Recognizing income

If you’re a contractor, there are two fundamental ways to recognize income — completed contract or percentage of completion

The first recognizes income from a project once it’s totally complete. The only invoice the contractor sends is at the end. Residential developers may be recognizing their income in this way, as they only get paid when a house sells. 

The second way of recognizing income — percentage of completion — recognizes it at regular intervals as the project progresses. This usually means the contractor bills the owner monthly for the progress on the project. This type of income recognition often involves retention being held on customer and vendor invoices, which is paid out at the completion of the work.

Tracking indirect expenses

Indirect expenses are expenses that provide support to the construction of projects. Examples include vehicle expenses for your workers, cell phones, uniforms, etc. 

Some companies track these as administrative expenses and others track them as indirect job expenses — they are expenses that go towards a job but aren’t specific to any one entity. If you want to track these expenses separately, you’ll need a category for them.

Once you’ve figured out what type of company you are (supplier or contractor), how you recognize your income, and whether you want to track indirect expenses, you can begin to put together your COA. It’s easiest to start with one that is similar to the structure you need, and then add and remove accounts as needed to fit your situation.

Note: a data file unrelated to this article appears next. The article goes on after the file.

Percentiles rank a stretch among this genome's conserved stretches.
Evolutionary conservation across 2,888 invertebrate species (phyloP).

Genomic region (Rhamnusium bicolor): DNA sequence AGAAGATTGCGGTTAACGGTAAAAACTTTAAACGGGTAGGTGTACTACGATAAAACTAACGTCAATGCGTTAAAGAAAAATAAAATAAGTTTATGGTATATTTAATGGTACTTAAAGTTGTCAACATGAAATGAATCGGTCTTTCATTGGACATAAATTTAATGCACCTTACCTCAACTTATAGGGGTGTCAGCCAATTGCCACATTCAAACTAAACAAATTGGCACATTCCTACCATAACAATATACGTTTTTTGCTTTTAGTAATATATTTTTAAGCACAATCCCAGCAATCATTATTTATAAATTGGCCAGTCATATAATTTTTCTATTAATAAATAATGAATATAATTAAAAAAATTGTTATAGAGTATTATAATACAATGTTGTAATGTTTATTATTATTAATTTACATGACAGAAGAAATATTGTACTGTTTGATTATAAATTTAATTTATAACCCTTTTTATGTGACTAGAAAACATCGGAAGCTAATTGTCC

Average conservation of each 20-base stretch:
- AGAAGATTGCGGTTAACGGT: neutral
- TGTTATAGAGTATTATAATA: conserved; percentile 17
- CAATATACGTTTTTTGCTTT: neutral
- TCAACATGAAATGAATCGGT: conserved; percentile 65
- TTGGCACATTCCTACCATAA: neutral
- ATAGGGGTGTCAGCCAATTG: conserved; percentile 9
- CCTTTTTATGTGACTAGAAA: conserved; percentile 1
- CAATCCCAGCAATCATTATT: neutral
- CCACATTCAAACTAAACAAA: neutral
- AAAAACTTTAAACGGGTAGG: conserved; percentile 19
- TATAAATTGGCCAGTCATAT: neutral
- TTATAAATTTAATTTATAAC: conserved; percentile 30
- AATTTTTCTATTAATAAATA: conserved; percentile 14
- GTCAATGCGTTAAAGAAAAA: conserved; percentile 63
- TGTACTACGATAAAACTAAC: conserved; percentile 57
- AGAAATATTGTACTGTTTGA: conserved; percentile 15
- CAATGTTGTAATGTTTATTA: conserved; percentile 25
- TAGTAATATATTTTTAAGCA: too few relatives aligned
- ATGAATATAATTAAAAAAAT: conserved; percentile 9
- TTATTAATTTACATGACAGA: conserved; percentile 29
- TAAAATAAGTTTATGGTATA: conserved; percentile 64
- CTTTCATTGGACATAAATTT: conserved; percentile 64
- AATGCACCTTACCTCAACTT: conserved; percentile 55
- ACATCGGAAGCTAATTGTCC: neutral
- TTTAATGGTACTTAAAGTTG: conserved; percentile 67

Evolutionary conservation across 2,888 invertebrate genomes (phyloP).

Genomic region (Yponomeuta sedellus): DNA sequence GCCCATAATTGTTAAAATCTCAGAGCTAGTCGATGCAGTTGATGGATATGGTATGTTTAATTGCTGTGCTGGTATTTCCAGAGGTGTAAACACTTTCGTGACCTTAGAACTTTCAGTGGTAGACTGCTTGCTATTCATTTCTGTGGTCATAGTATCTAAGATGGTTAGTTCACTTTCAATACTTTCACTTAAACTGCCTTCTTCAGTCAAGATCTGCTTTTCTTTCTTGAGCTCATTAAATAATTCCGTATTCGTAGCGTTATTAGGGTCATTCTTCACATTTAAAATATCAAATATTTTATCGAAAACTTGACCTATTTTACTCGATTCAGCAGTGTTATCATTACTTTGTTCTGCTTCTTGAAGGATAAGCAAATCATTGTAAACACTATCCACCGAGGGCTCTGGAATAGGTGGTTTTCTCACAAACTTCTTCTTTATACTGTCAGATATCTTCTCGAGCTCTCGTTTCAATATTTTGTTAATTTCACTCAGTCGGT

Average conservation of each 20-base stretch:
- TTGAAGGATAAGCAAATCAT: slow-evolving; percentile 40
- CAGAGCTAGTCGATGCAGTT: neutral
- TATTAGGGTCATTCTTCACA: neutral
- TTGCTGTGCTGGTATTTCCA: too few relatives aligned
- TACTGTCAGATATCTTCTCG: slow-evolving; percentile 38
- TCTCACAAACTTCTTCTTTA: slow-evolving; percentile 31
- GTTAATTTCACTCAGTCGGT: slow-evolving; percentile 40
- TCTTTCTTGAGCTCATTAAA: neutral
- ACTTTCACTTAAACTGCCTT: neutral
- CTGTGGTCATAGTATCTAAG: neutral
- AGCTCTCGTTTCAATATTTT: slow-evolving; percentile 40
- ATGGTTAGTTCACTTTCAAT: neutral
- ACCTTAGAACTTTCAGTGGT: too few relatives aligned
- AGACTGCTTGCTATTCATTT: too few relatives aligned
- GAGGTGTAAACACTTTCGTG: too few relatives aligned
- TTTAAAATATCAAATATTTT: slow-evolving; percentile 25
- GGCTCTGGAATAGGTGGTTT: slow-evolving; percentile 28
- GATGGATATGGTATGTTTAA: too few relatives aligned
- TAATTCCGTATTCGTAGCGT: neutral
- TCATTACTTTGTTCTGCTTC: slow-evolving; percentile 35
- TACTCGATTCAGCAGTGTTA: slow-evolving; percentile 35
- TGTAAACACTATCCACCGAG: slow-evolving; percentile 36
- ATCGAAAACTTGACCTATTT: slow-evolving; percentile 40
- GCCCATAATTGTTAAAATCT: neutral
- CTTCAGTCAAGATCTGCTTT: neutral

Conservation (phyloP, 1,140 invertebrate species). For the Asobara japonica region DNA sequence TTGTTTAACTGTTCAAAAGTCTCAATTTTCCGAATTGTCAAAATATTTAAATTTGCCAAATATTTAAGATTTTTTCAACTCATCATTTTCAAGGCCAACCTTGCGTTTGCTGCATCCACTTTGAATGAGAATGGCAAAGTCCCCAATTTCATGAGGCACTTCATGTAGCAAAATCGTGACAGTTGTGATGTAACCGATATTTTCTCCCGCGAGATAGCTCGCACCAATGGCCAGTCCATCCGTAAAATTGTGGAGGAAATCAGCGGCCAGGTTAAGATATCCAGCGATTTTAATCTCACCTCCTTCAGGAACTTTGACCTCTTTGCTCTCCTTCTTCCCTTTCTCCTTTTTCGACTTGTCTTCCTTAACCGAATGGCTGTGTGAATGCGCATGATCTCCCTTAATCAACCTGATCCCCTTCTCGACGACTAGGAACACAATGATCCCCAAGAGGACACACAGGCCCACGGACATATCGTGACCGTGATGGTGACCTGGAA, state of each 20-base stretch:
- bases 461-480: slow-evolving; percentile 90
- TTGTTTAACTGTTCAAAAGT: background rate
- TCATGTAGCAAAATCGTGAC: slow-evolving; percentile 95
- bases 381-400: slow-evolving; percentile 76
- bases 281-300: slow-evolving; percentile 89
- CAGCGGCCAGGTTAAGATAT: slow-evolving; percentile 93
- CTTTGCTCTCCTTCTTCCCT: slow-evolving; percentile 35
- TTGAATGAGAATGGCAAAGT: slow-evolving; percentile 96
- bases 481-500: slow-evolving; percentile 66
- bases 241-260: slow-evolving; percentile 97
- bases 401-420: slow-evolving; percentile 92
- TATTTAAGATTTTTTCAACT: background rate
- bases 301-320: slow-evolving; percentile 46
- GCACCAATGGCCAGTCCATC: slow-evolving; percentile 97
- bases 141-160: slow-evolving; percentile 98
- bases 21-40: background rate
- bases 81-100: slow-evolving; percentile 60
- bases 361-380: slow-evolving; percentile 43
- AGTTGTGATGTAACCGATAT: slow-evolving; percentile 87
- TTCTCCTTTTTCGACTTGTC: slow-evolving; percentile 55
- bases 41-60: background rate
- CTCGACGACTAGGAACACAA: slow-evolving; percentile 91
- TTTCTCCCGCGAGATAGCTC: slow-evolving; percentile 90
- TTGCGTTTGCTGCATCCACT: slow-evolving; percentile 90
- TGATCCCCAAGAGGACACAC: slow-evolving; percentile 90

Basic account categories

While every chart is different, there are some basic categories that most companies will want to include.


  • Bank accounts: checking and savings accounts
  • Accounts receivable: amounts owing to you for work performed
  • Retention receivable: amounts owners are holding until work is completed
  • Equipment/land/buildings: any other assets your company owns that help you do your work
  • Underbillings: when you bill less than you’ve completed (percent complete income recognition)
  • Inventory: material suppliers’ inventory on hand, developers land and work in progress


  • Customer deposits: customer down payments and interim payments when using the completed contract method
  • Accounts payable: amounts owing to vendors for materials, equipment, subcontractors
  • Retention payable: amounts owing to vendors held until work is completed
  • Loans: company or project loans outstanding
  • Overbillings: when you bill more than you’ve completed (percent complete income recognition)
  • Retained earnings: company profits or losses from the previous fiscal year


  • Sales: income from project or material sales
  • Interest income: income earned from interest on bank accounts or other investments
  • Over/under billings adjustment: necessary adjustments to make income match percent complete

Cost of Goods Sold (COGS)

  • Labor costs: includes wages, benefits, employer taxes